The Babadook. Directed by Jennifer Kent. I always cross my fingers for films which have been highly praised, so I am happy to confirm that Jennifer Kent’s debut feature is an exceptionally well-made entry into the psychological horror genre. I guess I must have a predilection for this cinematic category; what others may find distasteful about Polanski’s Repulsion and Rosemary’s Baby, I find fascinating in them and in The Babadook. I’m not a big fan of gore, but movies about female protagonists who struggle against a combination of mental and supernatural forces appear to be my cup of tea. (Is that good? Bad? You decide.) You’re not going to see the expected closed classical body; instead, the grotesque oozing of desire, blood, body parts and screams is on display throughout the film. Kent gives lead actress Essie Davis (known in the US, if at all, for the Australian TV series “Miss Fisher’s Murder Mysteries”) a rare showcase for an actress: the chance to be weak, lonely, fearful, murderously aggressive and defiantly stronger than the ghosts of her past. Davis’s work is nearly matched by the young actor playing her son (Noah Wiseman); in fact, all of the actors in the film acquit themselves admirably. The Babadook is disturbing, but perhaps more than anything because it forces the viewer to get dangerously close to the heart of a woman still grieving her late husband.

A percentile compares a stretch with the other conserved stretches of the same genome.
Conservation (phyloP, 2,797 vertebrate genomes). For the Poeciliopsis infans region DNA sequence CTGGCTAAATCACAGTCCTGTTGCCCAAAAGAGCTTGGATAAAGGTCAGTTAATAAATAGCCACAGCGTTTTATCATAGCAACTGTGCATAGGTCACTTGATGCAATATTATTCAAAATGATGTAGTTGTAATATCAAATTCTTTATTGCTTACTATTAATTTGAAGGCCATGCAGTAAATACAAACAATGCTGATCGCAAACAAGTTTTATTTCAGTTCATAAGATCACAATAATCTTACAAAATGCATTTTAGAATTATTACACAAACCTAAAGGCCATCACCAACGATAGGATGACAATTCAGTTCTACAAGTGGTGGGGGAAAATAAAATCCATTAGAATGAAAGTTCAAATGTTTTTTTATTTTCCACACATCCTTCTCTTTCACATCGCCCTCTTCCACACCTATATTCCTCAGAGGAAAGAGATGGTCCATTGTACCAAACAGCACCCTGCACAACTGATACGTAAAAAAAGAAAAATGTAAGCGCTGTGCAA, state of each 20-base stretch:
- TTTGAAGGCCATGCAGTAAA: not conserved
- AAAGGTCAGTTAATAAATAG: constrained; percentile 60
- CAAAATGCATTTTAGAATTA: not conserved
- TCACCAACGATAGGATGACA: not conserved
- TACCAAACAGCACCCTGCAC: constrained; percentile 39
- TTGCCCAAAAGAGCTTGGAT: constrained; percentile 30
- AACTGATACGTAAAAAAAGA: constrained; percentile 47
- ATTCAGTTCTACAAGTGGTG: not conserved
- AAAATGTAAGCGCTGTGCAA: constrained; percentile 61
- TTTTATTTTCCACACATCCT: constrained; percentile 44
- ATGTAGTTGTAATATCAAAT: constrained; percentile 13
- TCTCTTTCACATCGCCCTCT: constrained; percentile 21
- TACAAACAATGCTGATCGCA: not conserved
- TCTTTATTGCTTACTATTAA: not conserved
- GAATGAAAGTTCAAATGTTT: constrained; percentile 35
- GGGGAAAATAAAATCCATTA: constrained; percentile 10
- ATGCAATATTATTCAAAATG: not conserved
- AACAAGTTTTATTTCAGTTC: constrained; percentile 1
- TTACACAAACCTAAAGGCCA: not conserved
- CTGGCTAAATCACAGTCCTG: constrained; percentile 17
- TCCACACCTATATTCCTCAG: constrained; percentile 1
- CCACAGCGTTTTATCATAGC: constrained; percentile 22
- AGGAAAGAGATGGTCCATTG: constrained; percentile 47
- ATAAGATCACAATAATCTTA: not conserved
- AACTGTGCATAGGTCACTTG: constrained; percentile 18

Foxcatcher. Directed by Bennett Miller. I had such high hopes for this Oscar-bait drama based on a true story that I was already familiar with (an important point since I think it makes a big difference, whether the audience knows what’s going to happen or not), but it ended up being very disappointing. My brother and I agreed, after seeing the film on Christmas day at the Landmark Sunshine Cinema (what better way to celebrate for we of the Jewish faith?), that the shoddy script goes nowhere near far enough in making clear what John du Pont’s issues were. Both director Miller and star Steve Carell attempt to show du Pont as a weird, eccentric, creepy guy (if you’ve already seen the film, take a look at this Slate essay, which touches on many points that my brother and I both took note of in the film), but it’s not obvious enough to the viewer that du Pont had paranoid schizophrenia, not just weird habits. The whole film is a slow burn, which is a kind of pacing filled with uncomfortable pauses and silences that I really liked (and which makes the moments of violence more potent), but you do expect more of a big finish to the build-up and the film never quite catches fire. And what was really infuriating about the ending was that after 2 hours of lingering on the 1987-1988 training period for the Foxcatcher team, the film does not say that the end of the film takes place in 1996 rather than, I don’t know, the late 80s. There is no sense of how much time has elapsed, so that’s really strange. Getting back to discussing the performances, I came away from the film with the most appreciation for Channing Tatum, who I always like better than I think I will. Carell is a really fine dramatic actor, but I often felt like I was paying too much attention to the makeup and the gimmick rather than a performance that felt real, even though he was as over-the-top as the actual John du Pont. I don’t understand why Mark Ruffalo is in line for an Oscar nomination; the script never gives him any one spotlight or opportunity to stand out in an “Oscar” kind of way. Vanessa Redgrave is good in her few scenes and I guess Sienna Miller is alright for the few moments we see her, but overall I just feel like the film falls flat. And no, contrary to what the film poster says, it’s not the new Citizen Kane. Foxcatcher is a fascinating portrait of male aggression and psychosexual power dynamics, but it never goes far enough in any of its themes.